That’s true, it does introduce monadic IO to your code. You can rewrite it using the let*-syntax, then it becomes more similar to non-monadic code (untested):

Besides Cohttp there is also httpaf but I am not sure what its current status is.

If all you are doing comprises getting a web page from a URL, you don’t need SSL/TLS, and you want to avoid dependencies, it is fairly trivial to write a function which makes a GET request using Lwt’s built-in socket functions, so avoiding any additional library requirements.

If you do need SSL/TLS then the ssl (and lwt_ssl) packages in opam are fairly light on dependencies. Also, for simple scripts written in OCaml as an alternative to using bash, in the past I have launched the curl executable by means of Unix.create_process and piped the webpages on stdout. The latter avoids all hard dependencies, at the cost of launching a new process for reading a page.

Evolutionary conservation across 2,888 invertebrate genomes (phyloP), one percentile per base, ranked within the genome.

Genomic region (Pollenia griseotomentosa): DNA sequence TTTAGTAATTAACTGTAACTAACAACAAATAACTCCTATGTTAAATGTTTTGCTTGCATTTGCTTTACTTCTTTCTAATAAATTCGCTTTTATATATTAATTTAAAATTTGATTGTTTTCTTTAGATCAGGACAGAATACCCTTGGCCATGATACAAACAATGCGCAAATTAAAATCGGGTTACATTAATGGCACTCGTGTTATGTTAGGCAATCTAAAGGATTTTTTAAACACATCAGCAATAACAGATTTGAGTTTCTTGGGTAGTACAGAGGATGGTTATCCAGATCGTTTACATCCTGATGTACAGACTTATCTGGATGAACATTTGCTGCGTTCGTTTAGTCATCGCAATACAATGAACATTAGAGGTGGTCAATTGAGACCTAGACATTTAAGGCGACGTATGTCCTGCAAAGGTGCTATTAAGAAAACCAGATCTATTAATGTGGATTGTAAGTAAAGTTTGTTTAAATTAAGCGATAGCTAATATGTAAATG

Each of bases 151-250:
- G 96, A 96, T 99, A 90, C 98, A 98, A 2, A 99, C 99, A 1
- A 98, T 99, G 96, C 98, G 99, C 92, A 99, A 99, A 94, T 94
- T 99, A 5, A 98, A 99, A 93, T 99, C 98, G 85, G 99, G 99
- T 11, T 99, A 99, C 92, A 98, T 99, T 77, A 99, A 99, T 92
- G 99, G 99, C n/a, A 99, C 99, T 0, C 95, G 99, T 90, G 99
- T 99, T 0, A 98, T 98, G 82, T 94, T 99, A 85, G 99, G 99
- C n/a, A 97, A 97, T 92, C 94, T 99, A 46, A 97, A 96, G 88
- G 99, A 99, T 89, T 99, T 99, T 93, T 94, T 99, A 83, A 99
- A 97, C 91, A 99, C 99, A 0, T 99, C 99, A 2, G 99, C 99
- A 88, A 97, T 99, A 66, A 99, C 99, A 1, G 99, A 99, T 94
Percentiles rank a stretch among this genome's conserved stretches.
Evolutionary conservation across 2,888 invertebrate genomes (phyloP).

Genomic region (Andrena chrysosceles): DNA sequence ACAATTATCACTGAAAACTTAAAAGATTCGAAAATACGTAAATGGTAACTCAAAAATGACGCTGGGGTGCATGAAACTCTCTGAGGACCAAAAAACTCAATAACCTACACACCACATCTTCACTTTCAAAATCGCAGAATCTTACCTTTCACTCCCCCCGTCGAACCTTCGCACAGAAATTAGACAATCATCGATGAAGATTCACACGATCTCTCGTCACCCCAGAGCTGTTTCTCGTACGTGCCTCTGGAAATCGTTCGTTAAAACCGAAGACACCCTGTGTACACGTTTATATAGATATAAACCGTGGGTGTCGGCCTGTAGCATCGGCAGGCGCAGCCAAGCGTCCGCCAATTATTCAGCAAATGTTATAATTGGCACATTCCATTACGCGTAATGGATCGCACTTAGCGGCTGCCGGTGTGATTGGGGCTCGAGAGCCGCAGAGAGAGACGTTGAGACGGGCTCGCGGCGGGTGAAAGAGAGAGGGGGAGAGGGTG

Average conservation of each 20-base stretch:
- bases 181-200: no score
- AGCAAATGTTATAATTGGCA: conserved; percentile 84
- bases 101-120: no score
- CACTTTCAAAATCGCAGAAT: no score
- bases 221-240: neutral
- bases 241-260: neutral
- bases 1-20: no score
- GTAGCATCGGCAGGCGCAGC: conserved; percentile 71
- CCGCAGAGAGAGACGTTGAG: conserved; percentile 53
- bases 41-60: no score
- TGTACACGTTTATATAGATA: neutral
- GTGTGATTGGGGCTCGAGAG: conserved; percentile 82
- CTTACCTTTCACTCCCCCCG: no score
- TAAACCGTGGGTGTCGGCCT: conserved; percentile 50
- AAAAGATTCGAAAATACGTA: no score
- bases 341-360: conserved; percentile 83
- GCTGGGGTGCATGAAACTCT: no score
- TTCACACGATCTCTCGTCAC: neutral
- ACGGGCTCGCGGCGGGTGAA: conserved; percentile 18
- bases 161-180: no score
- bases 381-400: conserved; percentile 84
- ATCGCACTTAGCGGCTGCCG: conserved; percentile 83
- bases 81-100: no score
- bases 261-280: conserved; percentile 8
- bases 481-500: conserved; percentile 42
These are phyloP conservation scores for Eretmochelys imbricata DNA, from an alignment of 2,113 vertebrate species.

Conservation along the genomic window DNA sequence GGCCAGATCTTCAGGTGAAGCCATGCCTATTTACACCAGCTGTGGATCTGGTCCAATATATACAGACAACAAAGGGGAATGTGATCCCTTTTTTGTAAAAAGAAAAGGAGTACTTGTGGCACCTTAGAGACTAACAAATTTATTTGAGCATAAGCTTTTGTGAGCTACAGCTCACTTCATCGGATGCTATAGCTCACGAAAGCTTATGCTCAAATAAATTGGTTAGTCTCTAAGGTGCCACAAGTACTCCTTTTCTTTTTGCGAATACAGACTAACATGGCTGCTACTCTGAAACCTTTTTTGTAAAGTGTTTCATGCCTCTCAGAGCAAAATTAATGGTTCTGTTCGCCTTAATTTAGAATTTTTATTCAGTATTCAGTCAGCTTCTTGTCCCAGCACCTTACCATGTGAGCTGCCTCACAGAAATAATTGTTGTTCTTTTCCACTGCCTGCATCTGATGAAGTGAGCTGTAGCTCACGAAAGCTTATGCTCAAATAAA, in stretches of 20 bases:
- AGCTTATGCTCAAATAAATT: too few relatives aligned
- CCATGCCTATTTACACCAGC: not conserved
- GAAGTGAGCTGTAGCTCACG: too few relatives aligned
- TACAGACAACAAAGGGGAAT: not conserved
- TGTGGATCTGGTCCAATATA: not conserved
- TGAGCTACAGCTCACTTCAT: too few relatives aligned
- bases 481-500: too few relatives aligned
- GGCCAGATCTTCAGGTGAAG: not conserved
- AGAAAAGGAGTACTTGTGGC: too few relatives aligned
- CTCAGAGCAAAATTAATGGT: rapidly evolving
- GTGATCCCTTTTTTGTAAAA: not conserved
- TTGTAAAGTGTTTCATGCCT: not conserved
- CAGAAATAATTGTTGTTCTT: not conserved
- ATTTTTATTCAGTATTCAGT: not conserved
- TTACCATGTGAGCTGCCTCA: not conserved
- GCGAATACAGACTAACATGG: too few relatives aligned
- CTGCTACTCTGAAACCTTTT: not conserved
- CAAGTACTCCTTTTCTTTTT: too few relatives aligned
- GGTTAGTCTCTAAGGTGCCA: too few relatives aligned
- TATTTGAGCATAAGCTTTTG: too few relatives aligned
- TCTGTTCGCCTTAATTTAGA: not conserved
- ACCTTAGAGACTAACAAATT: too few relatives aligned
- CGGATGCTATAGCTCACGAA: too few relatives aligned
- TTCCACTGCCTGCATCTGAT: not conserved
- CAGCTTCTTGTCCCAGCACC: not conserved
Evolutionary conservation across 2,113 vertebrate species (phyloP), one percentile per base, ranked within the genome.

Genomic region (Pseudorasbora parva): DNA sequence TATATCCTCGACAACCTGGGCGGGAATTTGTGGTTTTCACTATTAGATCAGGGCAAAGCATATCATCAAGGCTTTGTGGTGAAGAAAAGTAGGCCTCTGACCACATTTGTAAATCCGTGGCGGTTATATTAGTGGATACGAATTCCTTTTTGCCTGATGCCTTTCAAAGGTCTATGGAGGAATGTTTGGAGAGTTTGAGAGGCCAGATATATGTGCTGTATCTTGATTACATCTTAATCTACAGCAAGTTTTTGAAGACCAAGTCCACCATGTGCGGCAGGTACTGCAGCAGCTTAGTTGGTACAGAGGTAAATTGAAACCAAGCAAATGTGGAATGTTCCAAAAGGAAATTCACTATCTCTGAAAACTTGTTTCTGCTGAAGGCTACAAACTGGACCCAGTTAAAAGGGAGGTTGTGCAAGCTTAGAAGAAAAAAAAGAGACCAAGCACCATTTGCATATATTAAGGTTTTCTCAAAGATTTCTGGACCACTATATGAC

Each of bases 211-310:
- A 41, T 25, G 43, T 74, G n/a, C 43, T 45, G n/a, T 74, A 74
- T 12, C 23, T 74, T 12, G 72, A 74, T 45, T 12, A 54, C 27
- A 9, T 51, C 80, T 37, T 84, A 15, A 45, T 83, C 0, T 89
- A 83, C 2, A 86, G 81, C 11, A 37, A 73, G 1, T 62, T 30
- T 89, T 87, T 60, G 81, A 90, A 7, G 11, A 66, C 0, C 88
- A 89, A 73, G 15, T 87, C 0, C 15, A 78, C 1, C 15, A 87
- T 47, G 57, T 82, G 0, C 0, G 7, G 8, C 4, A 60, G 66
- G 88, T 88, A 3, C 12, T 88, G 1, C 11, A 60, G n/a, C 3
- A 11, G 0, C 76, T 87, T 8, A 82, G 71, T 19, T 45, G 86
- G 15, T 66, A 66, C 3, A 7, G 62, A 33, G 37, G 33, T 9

This is what curly does, FYI (and it has very few dependencies).

If you want to look-up on HTTP libraries available from the OCaml ecosystem, you should take a look on this great post: Simple, modern HTTP client library? - #14 by edwin

It summarizes available libraries with dependencies and the discussion on this subject is interesting. For the example, I’m more into the idea of having only OCaml dependencies instead of using a C library that may require as much code and dependencies as if it were made in OCaml.

Another point, this time related to the production of a static executable, is that you can currently produce portable and static executables using Esperanto - however, the work required is certainly greater than a simple executable compiled with OCaml and the -static option (this article describes how to do this).

5 Likes

Cohttp has also been ported to Eio and can use direct-style concurrent I/O now instead of monadic I/O: ocaml-cohttp/cohttp-eio/examples/client1.ml at master · mirage/ocaml-cohttp · GitHub

1 Like

Thanks for the heads-up - that is indeed a handy utility for scripting.